Posted: Wed 27th Jul 2022

110,000 workers missing from work as a result of long COVID at a cost of £1.5 billion a year in lost earnings

News and Info from Deeside, Flintshire, North Wales
This article is old - Published: Wednesday, Jul 27th, 2022

The number of people with long COVID has been on the rise according to the  Institute for Fiscal Studies (IFS). ‌​‌‌‌​‌‌‍‌​‌‌‌​‌​‍‌​‌‌‌​‌​

ONS figures showed that there were almost 2 million people with the condition as of May 2022, around double the number a year before. ‌​‌‌‌​‌‌‍‌​‌‌‌​‌​‍‌​‌‌‌​‌​

About 2 million people in the UK have persistent symptoms after COVID infection, termed long COVID. ‌​‌‌‌​‌‌‍‌​‌‌‌​‌​‍‌​‌‌‌​‌​

Commonly reported long COVID symptoms, such as fatigue and shortness of breath, have a significant effect on people’s daily activities, quality of life and capacity to work. ‌​‌‌‌​‌‌‍‌​‌‌‌​‌​‍‌​‌‌‌​‌​

New IFS research shows that having long COVID causes one in ten sufferers who were in work to stop work while they have the condition. ‌​‌‌‌​‌‌‍‌​‌‌‌​‌​‍‌​‌‌‌​‌​

According to the IFS, “it is likely” that around 110,000 people are missing from work at any one time as a result of long COVID. ‌​‌‌‌​‌‌‍‌​‌‌‌​‌​‍‌​‌‌‌​‌​

IFS research also shows that on average, those who stop work because of long COVID are losing £1,100 per month in earnings. ‌​‌‌‌​‌‌‍‌​‌‌‌​‌​‍‌​‌‌‌​‌​

Across the UK this adds up to almost £1.5 billion per year. ‌​‌‌‌​‌‌‍‌​‌‌‌​‌​‍‌​‌‌‌​‌​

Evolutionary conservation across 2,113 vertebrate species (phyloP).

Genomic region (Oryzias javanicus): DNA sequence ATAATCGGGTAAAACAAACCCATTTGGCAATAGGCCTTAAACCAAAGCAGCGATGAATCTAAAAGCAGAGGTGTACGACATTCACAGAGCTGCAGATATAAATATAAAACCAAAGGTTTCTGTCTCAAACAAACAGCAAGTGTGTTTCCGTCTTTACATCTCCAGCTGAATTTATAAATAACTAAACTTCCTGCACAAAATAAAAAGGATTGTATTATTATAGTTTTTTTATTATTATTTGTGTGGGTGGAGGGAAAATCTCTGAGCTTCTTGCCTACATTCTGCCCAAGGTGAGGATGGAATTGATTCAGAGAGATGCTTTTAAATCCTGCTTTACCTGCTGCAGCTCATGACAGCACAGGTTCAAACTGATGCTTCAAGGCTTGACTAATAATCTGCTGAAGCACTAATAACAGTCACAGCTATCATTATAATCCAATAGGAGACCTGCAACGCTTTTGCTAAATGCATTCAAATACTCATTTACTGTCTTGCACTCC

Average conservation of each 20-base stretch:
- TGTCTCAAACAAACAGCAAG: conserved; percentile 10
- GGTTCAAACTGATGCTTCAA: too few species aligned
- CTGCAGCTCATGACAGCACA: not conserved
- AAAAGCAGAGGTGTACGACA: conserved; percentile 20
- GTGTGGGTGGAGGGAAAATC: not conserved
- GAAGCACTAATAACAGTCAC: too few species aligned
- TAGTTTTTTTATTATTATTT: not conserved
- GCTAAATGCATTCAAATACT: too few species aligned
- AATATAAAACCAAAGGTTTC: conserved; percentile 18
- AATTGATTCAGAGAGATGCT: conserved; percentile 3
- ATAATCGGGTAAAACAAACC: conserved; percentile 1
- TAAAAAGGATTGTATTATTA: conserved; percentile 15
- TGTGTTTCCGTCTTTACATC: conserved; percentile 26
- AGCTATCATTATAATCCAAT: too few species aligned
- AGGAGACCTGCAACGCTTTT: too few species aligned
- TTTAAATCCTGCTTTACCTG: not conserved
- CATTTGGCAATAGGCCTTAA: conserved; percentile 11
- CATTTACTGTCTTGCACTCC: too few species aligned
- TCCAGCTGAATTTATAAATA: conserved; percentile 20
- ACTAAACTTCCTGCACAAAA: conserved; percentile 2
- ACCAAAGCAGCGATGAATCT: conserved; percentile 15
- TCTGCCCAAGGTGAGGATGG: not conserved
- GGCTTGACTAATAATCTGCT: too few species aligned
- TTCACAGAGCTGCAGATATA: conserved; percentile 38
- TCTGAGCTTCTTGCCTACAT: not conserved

Compared to those without long COVID, those who are suffering from the condition were, pre-pandemic, more likely to be claiming benefits (41% versus 28%), be in poverty (25% versus 19%) and live in social housing (25% versus 17%). ‌​‌‌‌​‌‌‍‌​‌‌‌​‌​‍‌​‌‌‌​‌​

“While previous research has shown that women, those with pre-existing medical conditions and those in poorer parts of the country were more likely to be hit, this is the first evidence showing that long COVID is more prevalent among deprived individuals.” The IFS has said. ‌​‌‌‌​‌‌‍‌​‌‌‌​‌​‍‌​‌‌‌​‌​

Long COVID’s effects are quite persistent, with evidence of sufferers still missing from work at least three months after infection, though by the six-month mark the effects are considerably smaller and most have returned to work. ‌​‌‌‌​‌‌‍‌​‌‌‌​‌​‍‌​‌‌‌​‌​

Tom Wernham, a Research Economist at IFS and an author of the report, said: ‌​‌‌‌​‌‌‍‌​‌‌‌​‌​‍‌​‌‌‌​‌​

‘Though acute COVID is no longer the severe threat to public health and the economy that it once was, the impact of long COVID has continued to grow over time, with almost 2 million now suffering from the condition.” ‌​‌‌‌​‌‌‍‌​‌‌‌​‌​‍‌​‌‌‌​‌​

“Our research suggests that for a significant minority of long COVID sufferers, the condition has severe effects not only on their health but on their ability to do paid work.” ‌​‌‌‌​‌‌‍‌​‌‌‌​‌​‍‌​‌‌‌​‌​

“The rising rate of long COVID could therefore put additional strain on families during the cost of living crisis, especially as long COVID is more common among poorer families, as well as drag on a struggling economy – we estimate there are 110,000 workers missing from work as a result.” ‌​‌‌‌​‌‌‍‌​‌‌‌​‌​‍‌​‌‌‌​‌​


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